You Know Me Al
Due to his interest in baseball, Lardner began putting stories in his newspaper column that were purportedly written by unlettered athletes. Lardner, who had an excellent ear for dialogue, actually wrote these stories in the voice of the fictional rookie ballplayer Jack Keefe, a White Sox pitcher, who writes letters to his friend Al Blanchard back home in Bedford, Indiana. They remain peerless.
You Know Me Al gives a detailed account of Jack Keefe's problems and concerns that he encounters in the big leagues. Having first been bought by the Chicago White Sox, he is then sold to San Francisco, re-bought by Chicago, and eventually passed onto the New York Giants. Throughout the book and his letters Jack gives his complaints, shows off, and makes fanciful justifications on what is taking place on the field. Indeed the stories reveal baseball folkloreŚnow and then.
Several streams of American comic tradition merge in You Know Me Al: the comic letter, the wisecrack, the braggart character, the use of sporting vocabulary and fractured English as a means to carry on apologetics. This collection of short stories revealed Lardner's talent for the sports idiom he made famous and is also credited with being one of the first books to criticize the excesses, hero-worship, and myth-making of sports.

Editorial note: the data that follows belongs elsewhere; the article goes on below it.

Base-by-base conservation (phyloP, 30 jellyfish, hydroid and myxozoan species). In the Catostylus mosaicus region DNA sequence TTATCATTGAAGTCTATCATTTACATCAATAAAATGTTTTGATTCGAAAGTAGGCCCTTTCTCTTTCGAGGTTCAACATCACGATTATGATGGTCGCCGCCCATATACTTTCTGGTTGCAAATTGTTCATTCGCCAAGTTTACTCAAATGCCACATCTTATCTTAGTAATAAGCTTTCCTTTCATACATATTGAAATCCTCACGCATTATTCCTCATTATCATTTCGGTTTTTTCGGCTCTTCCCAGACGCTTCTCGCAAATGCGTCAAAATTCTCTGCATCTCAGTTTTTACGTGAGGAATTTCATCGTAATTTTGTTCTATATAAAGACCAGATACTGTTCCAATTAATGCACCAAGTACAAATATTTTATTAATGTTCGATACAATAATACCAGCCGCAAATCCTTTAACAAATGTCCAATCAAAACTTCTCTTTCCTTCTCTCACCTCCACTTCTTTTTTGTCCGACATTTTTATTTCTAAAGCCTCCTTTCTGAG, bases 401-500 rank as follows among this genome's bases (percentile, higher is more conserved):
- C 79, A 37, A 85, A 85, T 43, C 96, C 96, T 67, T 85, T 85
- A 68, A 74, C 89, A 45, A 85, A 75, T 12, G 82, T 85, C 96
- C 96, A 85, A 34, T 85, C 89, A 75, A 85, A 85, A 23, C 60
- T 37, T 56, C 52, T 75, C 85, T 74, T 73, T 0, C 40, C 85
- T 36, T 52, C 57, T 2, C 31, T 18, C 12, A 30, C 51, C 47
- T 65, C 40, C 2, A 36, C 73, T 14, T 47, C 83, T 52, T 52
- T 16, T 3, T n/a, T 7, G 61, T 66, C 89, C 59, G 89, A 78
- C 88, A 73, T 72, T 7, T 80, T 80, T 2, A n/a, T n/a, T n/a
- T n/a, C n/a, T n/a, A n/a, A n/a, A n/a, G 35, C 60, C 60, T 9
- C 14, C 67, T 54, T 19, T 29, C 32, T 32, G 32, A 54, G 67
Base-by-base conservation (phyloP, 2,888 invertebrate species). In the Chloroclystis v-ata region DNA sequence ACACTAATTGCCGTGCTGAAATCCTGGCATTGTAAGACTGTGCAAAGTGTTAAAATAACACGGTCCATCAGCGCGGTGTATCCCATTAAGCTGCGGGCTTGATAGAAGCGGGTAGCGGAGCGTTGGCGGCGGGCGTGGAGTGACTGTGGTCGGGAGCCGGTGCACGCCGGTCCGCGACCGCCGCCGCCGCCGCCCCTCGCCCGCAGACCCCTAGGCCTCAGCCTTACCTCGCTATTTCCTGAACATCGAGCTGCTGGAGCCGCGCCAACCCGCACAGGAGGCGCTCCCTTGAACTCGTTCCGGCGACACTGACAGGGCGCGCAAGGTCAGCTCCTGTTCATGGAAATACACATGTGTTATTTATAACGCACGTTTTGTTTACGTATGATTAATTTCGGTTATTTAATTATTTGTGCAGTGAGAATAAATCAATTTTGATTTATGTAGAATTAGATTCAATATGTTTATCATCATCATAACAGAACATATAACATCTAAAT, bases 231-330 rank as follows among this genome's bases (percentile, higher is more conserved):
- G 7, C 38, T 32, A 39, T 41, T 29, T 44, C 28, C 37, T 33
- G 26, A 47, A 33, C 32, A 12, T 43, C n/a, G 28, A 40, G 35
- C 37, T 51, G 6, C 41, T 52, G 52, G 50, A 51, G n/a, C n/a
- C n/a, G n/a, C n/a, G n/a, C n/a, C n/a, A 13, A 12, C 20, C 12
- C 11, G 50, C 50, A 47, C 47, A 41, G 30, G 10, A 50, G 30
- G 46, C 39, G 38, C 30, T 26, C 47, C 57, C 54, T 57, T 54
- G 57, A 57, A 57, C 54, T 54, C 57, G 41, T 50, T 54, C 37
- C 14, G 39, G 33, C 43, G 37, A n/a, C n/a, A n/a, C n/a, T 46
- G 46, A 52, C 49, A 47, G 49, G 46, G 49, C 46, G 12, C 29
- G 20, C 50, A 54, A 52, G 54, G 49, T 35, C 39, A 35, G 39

What people are saying - Write a review
Review: You Know Me AlUser Review - Mark Stephenson - Goodreads
Hilarious story all told in letters sent by a talented but arrogant and naive young baseball pitcher to his friend Al back home. First written for newspaper serialization just a little less than a century ago, this has much more than baseball interest to recommend itself! Read full review
Review: You Know Me AlUser Review - Paul Jellinek - Goodreads
A compilation of letters from a fictional 1910's White Sox pitcher to his hometown friend Al about his trials and tribulations in the Major League, complete with hillarious misspellings and ... Read full review